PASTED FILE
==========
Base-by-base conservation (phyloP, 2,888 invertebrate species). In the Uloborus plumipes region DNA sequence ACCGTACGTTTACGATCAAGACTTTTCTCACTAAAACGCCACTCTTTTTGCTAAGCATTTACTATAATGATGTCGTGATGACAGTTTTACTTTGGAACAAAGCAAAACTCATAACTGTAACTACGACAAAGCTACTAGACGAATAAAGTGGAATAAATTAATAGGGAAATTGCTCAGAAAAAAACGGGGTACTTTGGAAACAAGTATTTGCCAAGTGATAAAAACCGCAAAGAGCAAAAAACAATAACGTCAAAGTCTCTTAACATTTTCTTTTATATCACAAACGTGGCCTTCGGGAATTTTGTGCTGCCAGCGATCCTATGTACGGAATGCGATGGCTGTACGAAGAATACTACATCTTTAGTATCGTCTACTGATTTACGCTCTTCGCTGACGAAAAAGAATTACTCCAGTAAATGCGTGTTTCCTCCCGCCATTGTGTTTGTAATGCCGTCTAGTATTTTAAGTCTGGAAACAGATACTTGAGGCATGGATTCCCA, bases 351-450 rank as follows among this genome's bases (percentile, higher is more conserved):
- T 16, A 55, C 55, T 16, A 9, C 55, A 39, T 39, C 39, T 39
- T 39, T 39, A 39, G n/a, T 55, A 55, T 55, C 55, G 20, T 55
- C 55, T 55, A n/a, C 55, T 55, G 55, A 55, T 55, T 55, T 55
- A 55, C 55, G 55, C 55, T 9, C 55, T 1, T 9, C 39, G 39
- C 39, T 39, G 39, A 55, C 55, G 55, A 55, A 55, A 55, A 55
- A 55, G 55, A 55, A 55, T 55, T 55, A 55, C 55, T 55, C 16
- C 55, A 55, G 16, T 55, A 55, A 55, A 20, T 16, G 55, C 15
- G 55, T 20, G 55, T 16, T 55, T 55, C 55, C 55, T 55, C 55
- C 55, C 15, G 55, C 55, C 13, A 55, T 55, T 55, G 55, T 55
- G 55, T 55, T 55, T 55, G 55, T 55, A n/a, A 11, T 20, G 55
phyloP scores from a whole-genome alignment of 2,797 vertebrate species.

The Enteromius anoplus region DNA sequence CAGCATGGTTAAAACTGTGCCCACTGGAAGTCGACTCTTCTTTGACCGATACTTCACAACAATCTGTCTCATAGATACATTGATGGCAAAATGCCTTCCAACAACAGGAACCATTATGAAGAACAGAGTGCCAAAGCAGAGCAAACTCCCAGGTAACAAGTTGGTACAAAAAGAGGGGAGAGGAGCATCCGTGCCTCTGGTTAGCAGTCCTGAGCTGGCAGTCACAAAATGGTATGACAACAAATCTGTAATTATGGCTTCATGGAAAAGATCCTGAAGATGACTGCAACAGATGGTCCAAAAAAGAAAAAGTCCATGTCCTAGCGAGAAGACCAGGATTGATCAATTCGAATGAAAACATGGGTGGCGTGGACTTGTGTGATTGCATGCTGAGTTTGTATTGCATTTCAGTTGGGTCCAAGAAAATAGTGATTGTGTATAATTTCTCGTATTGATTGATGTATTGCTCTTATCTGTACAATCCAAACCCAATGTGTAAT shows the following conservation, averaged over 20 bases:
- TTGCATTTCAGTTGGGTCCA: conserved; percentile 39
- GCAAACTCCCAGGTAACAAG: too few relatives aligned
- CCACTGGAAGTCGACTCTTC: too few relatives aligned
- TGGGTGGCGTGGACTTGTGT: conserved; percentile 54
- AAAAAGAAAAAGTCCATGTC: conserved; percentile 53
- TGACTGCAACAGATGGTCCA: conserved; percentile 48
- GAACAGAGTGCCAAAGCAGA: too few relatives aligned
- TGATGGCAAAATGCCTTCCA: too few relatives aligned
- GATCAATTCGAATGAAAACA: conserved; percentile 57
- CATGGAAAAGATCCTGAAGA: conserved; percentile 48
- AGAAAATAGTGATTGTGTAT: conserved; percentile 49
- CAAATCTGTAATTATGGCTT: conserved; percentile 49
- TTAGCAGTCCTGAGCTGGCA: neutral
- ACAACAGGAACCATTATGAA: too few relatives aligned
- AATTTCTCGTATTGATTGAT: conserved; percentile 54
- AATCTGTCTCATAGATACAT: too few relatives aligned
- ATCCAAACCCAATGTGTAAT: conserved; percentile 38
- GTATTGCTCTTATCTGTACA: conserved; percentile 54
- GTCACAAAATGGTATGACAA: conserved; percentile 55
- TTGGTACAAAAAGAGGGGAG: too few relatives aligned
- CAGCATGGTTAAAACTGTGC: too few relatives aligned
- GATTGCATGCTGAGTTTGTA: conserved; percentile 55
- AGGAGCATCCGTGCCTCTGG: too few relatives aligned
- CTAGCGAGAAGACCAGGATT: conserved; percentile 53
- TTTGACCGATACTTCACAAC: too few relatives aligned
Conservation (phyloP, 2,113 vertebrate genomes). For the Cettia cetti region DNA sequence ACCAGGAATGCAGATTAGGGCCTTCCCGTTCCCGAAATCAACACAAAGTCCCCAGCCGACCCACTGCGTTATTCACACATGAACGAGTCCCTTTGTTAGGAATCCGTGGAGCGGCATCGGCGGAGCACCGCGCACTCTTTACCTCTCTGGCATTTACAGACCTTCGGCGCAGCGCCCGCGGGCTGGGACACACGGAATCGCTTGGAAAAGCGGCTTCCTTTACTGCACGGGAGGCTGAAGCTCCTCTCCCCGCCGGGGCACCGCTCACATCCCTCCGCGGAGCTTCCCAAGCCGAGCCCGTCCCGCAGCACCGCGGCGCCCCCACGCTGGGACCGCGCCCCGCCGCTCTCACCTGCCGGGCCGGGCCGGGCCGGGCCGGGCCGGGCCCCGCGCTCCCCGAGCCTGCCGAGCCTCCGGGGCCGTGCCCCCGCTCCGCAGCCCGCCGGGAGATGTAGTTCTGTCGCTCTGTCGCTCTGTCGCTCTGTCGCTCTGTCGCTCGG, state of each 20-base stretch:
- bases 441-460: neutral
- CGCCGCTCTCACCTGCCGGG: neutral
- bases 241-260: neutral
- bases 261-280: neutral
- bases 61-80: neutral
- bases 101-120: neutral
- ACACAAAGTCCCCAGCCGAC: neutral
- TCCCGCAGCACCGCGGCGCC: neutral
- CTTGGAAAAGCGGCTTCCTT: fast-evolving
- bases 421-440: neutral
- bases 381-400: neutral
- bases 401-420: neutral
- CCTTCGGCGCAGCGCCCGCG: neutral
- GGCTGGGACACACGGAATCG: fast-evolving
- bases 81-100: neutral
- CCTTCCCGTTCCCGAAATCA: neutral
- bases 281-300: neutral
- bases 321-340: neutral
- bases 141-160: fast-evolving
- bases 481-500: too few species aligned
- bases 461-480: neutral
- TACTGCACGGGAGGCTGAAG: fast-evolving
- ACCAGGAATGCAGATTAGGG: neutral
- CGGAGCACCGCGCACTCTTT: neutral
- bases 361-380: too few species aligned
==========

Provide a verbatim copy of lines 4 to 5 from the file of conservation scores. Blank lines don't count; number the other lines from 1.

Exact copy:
- C 55, T 55, A n/a, C 55, T 55, G 55, A 55, T 55, T 55, T 55
- A 55, C 55, G 55, C 55, T 9, C 55, T 1, T 9, C 39, G 39